25. Keck, Margaret, and y Kathryn Sikkink. 2002. Trasnational advocacy networks in international and regional politics. International Social Science Journal, 159. [Google Scholar] [CrossRef]
  26. King, Mary-Claire. 1992. My Mother Will Never Forgive Them. Grand Street 41: 34–53. Available online: (accessed on 6 October 2020). [CrossRef]
  27. Levin, Luciano G. 2015. Cuando la periferia se vuelve centro. La antropología forense en la Argentina: Un caso de producción de conocimiento científico socialmente relevante. Cuadernos de Antropología Social 42: 35–54. [Google Scholar]
  28. Levine, Daniel H. 2012. Politics, Religion and Society in Latin America. Colorado: Rienner. [Google Scholar]
  29. López Mazz, José. 2017. Cuando la historia se escribe con una pala. In Después de la Violencia. El Presente Político de las Dictaduras Pasadas. Edited by José López Mazz, Elizabeht Anstett and Denis Merklen. Montevideo: Ediciones de la Banda Oriental, pp. 121–31. [Google Scholar]
  30. Marín Suárez, Carlos. 2016. “A 80 cm. de la superficie”. Once años de Arqueología de la dictadura en Uruguay. Revista de Arqueología 29: 23–54. [Google Scholar]
  31. Mendizábal, Nora. 2006. Los componentes del diseño flexible en la investigación cualitativa. in Vasilachis de Gialdino, Irene (coord.). In Estrategias de Investigación Cualitativas. Barcelona: Barcelona. [Google Scholar]
  32. Migdal, Joel S. 2001. State in Society. Studying How States and Societies Transform and Constitute One and Other. Cambridge: Cambridge University Press. [Google Scholar]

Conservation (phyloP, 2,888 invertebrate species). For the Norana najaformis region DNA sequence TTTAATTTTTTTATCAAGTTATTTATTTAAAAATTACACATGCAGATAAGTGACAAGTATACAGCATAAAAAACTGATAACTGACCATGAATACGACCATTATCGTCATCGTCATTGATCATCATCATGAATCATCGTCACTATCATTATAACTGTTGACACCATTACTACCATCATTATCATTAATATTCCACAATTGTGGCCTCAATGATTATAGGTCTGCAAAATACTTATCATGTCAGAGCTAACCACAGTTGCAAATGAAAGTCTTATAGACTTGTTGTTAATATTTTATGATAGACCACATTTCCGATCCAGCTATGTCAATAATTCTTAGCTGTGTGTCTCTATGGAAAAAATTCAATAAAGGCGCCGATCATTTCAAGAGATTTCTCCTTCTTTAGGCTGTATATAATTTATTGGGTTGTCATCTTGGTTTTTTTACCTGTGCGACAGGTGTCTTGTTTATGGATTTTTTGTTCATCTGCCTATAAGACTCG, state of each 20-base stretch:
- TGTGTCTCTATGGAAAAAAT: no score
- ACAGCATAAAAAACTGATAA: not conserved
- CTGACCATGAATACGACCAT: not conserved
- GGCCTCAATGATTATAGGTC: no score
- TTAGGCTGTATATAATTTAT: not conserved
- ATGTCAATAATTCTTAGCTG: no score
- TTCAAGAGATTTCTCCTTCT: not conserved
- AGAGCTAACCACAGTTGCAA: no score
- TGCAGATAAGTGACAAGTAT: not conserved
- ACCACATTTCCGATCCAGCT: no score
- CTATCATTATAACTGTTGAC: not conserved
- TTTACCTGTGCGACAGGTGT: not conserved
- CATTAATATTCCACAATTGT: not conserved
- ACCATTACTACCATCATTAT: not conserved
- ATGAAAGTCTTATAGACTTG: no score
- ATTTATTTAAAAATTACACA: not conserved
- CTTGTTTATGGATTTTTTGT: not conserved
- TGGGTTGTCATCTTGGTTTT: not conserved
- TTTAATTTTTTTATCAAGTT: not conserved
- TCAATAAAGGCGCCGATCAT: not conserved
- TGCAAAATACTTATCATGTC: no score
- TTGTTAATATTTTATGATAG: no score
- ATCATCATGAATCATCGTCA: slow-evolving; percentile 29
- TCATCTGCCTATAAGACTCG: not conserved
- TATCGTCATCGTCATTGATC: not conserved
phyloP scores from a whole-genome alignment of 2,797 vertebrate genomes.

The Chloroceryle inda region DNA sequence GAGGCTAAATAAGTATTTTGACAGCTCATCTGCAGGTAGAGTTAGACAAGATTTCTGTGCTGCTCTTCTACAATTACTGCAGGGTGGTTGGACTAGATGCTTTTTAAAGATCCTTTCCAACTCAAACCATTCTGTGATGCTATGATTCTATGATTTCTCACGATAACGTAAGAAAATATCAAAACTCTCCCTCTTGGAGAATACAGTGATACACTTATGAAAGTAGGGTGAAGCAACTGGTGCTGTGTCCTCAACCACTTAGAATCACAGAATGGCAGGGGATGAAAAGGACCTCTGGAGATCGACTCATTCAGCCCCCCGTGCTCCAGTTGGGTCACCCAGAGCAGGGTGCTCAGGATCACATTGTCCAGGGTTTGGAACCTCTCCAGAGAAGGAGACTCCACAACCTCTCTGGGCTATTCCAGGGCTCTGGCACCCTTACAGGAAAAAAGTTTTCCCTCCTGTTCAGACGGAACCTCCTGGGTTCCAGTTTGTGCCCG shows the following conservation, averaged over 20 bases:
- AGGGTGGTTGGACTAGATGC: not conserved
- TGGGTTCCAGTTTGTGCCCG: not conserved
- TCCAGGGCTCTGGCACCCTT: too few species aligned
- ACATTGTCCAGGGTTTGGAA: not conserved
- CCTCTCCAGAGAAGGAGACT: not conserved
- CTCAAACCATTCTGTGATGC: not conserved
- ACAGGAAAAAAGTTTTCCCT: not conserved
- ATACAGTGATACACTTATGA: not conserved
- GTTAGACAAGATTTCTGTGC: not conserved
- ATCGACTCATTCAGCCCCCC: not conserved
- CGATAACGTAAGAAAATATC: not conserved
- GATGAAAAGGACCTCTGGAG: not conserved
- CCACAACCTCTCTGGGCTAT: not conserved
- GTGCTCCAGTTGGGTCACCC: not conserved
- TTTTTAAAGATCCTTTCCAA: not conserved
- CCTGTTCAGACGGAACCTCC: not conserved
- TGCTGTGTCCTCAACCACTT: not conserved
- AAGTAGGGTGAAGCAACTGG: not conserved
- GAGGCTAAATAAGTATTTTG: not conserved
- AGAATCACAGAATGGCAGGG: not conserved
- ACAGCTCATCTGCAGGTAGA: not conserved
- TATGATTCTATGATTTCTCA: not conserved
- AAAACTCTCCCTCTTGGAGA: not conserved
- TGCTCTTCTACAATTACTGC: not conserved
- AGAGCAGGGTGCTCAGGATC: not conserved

33. Padilla, Elías, and Isabel Reveco. 2004. Memorias del Grupo de Antropología Forense y su Aporte al Campo de los Derechos Humanos en Chile. In V Congreso Chileno de Antropología. Colegio de Antropólogos de Chile A. G. San Felipe: Acta Académica, Available online: (accessed on 10 May 2020).
  34. Patton, Michael Quinn. 2002. Two decades of developments in qualitative inquiry: A personal, experiential perspective. Qualitative Social Work, 1. [Google Scholar] [CrossRef]
  35. Piñero, María Teresa. 2012. Iglesias protestantes y terrorismo de Estado. In Jornadas de Trabajo Sobre Exilios Políticos del Cono Sur en el Siglo XX. La Plata: Universidad Nacional de La Plata, Available online: (accessed on 10 June 2020).
  36. Pinzón González, Ada Rubí. 2007. La reparación del daño comunitario mediante la antropología forense: Caso de Panimache’ I, Chichicastenango, Quiché. In Tesis de Licenciatura en Antropología. Nueva Guatemala de la Asunción: Universidad San Carlos de Guatemala. [Google Scholar]
  37. Rauda, Nelson. 2020. El Mozote Judge to Administration: ‘Judicial decisions aren’t negotiated, they are imposed’. El Faro. Available online: (accessed on 6 October 2020).
  38. Riordon, Michael. 2018. Stolen Children: A tribute to Cristián Orrego. December 11. Available online: (accessed on 28 September 2020).
  39. Rosenblatt, Adam. 2019. En Busca de los Desaparecidos. Ciencia Forense Después de las Atrocidades. Buenos Aires: Miño & Dávila. [Google Scholar]
  40. Salado, Mercedes, and Luis Fondebrider. 2008. El Desarrollo de la Antropología Forense en la Argentina. Cuadernos de Medicina Forense 53–54: 213–21. Available online: (accessed on 10 June 2020).
  41. Snow, Clyde, and Maria Julia Bihurriet. 1992. An Epidemiology of Homicide: Ningún Nombre Burials in the Province of Buenos Aires from 1970 to 1984. In Human Rights and Statistics. Getting the Record Straight. Edited by Thomas B. Jabine and Richard P. Claude. Philadelphia: University of Pennsylvania Press, pp. 328–63. [Google Scholar] [CrossRef]